William Strunk Jr. and E.B. White
Elements of Style, 3rd edition (1988)
People vs Public
The people is a political term, not to be confused with the public. From the people comes political support or opposition; from the public comes artistic appreciation or commercial patronage.
When public turns to people… watch out.
Notice how the parallelism fails on a semantic basis. First the pair of alternatives: support or opposition (conjoined by a disjunctive “or”). Then, appreciation or patronage. The structure of alternatives is succeeded by a set of neighbouring terms. Incommensurability is baked in.
In essence, this formation intimates there can be publics (members of a set) but only one people (one source of contrasting positions). And publics as perhaps distinguished from the public are political: https://en.wikipedia.org/wiki/Publics sourcing Cary R. Covington; James M. Lindsay; Eric R.A.N. Smith; Peverill Squire (2008), Dynamics of Democracy 5th edition.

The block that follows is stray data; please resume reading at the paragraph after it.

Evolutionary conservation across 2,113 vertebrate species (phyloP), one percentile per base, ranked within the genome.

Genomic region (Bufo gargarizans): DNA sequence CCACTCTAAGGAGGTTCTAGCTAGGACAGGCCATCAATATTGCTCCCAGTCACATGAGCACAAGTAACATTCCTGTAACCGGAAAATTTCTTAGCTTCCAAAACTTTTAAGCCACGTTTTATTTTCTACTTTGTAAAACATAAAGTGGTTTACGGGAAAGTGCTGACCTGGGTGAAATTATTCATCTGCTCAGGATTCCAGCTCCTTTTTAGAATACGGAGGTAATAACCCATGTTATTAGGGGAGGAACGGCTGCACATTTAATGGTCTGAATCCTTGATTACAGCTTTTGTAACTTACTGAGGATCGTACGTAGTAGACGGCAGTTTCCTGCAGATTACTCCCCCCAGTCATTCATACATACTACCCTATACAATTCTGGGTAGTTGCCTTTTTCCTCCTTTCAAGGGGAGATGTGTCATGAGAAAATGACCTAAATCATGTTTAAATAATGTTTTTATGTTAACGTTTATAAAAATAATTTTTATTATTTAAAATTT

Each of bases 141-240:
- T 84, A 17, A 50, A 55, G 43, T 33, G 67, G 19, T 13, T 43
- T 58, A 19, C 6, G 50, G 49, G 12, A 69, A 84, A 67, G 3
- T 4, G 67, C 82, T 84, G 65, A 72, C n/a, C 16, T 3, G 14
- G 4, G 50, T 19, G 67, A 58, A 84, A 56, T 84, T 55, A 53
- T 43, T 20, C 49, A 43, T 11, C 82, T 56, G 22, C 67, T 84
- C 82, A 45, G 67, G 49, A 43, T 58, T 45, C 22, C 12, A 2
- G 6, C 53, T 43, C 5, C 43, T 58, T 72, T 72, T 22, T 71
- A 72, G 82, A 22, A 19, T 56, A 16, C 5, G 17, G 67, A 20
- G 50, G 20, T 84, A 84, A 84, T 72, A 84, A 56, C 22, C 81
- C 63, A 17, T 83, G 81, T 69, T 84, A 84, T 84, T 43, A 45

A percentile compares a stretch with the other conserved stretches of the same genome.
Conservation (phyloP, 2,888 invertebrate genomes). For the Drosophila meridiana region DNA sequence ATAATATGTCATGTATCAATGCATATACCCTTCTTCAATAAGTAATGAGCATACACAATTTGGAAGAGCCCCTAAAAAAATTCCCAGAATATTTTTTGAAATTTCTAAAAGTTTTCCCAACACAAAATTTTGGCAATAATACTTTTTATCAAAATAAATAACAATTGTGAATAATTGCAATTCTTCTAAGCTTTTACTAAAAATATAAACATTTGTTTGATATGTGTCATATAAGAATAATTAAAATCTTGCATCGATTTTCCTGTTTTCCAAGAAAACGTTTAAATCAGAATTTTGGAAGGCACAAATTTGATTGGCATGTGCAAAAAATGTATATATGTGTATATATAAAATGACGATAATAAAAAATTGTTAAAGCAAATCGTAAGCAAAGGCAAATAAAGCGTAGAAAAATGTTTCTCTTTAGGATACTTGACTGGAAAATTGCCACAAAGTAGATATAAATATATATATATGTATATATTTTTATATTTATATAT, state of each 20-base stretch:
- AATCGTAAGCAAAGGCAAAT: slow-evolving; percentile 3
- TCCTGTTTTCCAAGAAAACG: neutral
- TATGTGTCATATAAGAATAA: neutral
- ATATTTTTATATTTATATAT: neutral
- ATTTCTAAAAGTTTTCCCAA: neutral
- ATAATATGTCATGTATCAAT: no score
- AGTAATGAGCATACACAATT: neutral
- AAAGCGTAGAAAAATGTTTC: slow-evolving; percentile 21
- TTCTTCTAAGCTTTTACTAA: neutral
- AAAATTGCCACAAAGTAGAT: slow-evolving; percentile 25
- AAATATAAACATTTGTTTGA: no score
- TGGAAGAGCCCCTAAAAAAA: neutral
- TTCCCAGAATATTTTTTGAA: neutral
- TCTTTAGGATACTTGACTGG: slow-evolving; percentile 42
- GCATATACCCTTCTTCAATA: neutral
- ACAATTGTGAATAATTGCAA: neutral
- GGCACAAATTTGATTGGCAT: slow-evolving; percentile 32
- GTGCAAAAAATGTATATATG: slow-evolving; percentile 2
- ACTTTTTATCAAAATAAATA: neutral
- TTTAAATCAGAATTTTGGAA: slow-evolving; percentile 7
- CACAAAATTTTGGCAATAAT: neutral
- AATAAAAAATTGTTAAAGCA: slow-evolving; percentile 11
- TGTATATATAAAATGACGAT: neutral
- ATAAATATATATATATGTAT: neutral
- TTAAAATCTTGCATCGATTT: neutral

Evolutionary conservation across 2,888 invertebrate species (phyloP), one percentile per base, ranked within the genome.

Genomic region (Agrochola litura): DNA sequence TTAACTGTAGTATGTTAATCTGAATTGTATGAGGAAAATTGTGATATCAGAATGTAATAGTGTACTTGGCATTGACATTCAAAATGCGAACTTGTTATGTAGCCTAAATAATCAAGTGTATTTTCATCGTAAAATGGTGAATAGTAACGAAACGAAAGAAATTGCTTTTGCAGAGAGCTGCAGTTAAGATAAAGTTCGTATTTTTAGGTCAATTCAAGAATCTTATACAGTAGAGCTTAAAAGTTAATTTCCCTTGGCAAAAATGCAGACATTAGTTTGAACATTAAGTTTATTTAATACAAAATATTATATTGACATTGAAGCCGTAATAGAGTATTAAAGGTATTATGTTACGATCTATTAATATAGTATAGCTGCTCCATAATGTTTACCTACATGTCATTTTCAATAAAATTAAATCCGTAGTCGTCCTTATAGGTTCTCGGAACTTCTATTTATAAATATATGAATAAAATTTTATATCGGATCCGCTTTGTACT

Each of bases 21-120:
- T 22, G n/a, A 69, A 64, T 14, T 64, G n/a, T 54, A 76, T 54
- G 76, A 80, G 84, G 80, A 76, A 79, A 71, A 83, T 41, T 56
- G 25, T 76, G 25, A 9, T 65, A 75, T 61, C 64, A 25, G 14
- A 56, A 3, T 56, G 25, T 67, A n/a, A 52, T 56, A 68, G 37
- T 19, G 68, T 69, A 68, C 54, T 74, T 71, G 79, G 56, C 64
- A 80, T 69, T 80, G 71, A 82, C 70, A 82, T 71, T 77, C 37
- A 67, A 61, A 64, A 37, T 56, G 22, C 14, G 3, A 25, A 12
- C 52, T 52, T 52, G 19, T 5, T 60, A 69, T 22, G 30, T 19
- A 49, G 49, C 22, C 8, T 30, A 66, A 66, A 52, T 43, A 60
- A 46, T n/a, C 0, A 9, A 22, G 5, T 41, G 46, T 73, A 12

But the singular “public” was political before the 3rd edition of Elements. We find:
John Dewey defined (Dewey 1927) public as a group of people who, in facing a similar problem, recognize it and organize themselves to address it. Dewey’s definition of a public is thus situational: people organized about a situation. Built upon this situational definition of a public is the situational theory of publics by James E. Grunig (Grunig 1983), which talks of nonpublics (who have no problem), latent publics (who have a problem), aware publics (who recognize that they have a problem), and active publics (who do something about their problem).
And neither public nor people are a readership.
And so for day 2534